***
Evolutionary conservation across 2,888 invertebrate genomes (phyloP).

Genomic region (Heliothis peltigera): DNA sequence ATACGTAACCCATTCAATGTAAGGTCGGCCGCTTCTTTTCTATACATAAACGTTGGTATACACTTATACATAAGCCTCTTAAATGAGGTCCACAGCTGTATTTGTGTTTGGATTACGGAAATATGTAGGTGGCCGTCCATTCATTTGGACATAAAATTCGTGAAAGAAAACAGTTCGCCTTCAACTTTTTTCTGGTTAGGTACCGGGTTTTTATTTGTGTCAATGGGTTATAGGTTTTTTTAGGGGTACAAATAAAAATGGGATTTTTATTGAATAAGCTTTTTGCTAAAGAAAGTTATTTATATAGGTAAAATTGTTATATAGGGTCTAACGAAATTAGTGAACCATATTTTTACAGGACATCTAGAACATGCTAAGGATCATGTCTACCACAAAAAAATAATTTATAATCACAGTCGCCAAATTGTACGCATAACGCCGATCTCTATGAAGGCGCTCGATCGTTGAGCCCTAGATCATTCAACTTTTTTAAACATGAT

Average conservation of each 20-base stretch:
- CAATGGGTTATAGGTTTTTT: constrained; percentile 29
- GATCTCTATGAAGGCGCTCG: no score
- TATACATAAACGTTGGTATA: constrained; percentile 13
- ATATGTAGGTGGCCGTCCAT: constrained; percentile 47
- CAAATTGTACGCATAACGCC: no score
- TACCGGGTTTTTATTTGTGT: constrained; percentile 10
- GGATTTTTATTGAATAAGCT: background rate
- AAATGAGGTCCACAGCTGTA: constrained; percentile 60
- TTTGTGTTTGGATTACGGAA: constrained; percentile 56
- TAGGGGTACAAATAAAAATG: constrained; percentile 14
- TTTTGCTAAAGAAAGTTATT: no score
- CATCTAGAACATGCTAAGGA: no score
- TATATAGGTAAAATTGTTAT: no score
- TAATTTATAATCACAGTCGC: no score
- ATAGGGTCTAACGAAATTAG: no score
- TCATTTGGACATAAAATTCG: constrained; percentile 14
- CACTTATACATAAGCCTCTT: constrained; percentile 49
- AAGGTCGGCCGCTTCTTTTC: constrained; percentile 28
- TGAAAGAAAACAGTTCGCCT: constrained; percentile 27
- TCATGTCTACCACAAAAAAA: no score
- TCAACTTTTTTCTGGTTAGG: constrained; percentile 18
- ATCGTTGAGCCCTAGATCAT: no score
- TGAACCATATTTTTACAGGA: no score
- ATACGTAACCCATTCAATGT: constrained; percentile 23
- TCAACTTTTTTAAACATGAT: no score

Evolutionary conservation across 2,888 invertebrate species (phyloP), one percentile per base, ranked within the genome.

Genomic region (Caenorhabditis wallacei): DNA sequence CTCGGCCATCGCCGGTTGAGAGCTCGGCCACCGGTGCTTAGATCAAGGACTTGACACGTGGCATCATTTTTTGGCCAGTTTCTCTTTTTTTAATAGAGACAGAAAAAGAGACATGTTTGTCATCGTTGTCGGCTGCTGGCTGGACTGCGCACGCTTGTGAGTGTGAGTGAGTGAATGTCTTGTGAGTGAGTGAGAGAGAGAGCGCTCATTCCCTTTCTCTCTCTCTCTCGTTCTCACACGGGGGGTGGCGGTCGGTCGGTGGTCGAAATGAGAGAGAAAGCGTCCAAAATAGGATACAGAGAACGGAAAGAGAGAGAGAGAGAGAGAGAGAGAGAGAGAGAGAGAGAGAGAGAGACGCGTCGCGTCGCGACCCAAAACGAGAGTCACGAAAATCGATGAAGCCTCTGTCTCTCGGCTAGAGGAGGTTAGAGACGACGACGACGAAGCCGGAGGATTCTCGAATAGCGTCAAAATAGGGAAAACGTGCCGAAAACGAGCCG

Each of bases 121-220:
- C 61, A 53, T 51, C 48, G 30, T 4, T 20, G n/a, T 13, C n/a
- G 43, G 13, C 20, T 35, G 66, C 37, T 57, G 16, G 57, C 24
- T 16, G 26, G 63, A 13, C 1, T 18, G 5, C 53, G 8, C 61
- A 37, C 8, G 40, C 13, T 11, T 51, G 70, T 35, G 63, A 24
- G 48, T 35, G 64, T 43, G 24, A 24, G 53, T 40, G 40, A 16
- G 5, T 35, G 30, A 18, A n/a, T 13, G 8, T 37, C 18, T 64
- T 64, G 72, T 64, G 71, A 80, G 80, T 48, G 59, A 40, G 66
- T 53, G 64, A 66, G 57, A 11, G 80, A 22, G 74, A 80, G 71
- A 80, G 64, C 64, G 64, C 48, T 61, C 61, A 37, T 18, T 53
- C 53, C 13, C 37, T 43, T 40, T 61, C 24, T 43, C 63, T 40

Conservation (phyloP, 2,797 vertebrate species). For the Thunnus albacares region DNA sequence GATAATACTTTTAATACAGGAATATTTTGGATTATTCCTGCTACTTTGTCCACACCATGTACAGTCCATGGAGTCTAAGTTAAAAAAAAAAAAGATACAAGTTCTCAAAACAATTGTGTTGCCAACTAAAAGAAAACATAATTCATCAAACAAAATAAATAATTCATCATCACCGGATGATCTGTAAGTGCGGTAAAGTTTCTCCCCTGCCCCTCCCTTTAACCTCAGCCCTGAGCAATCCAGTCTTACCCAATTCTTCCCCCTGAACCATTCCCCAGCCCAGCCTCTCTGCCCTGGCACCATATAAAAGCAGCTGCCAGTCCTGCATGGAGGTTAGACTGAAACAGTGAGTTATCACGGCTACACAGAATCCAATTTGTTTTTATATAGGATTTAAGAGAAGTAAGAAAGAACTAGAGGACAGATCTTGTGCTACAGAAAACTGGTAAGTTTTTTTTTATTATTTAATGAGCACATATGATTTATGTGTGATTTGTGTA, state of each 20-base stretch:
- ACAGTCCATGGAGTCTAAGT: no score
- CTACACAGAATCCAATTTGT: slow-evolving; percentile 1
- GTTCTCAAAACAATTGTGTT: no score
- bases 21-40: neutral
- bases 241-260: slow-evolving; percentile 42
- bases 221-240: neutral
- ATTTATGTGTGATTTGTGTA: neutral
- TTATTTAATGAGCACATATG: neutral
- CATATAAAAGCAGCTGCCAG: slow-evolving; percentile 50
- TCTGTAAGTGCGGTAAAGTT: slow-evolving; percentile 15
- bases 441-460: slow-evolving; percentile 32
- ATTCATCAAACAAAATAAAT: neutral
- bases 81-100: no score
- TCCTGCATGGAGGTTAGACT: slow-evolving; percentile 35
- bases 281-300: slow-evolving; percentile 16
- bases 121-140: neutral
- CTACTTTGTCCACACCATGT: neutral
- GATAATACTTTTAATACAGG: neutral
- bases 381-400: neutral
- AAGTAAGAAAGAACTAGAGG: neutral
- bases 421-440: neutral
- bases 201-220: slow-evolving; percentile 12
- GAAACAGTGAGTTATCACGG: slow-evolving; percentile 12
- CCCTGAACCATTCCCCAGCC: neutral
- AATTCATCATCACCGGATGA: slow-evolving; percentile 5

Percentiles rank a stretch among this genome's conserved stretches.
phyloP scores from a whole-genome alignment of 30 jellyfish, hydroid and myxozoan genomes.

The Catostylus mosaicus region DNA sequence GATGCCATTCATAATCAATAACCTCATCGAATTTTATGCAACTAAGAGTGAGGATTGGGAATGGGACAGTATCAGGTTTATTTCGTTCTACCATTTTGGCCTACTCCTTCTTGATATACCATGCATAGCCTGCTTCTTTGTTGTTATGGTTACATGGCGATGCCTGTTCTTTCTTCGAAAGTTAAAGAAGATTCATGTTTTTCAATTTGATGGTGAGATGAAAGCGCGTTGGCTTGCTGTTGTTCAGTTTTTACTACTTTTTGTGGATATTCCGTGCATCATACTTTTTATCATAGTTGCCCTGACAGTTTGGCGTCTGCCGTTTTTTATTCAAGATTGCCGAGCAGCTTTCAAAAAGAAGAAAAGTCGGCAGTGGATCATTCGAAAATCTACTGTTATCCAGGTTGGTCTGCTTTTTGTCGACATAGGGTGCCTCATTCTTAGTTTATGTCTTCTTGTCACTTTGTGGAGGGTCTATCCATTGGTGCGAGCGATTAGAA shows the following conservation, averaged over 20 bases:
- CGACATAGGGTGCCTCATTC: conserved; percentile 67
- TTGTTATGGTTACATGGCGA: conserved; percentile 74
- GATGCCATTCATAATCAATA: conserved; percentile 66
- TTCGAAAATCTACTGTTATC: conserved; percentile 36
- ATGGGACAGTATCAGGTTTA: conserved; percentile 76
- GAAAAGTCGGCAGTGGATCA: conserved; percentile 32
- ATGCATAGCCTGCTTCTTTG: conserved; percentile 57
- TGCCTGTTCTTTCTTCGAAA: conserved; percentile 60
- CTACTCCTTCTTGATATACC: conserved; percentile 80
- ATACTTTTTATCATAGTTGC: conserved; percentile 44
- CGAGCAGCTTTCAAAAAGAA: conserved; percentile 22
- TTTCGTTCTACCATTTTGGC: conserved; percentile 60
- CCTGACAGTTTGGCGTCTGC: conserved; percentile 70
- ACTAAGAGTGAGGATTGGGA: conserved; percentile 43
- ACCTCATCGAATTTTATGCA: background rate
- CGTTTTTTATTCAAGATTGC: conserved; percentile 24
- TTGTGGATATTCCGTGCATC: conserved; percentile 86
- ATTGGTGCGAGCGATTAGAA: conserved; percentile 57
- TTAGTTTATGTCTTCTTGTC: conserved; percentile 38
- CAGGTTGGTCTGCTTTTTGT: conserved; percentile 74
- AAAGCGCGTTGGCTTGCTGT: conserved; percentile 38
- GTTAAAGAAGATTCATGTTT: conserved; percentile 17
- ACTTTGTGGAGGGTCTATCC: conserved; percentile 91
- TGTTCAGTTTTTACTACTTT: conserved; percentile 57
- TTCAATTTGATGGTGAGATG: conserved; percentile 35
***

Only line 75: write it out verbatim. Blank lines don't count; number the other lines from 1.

- ATGGGACAGTATCAGGTTTA: conserved; percentile 76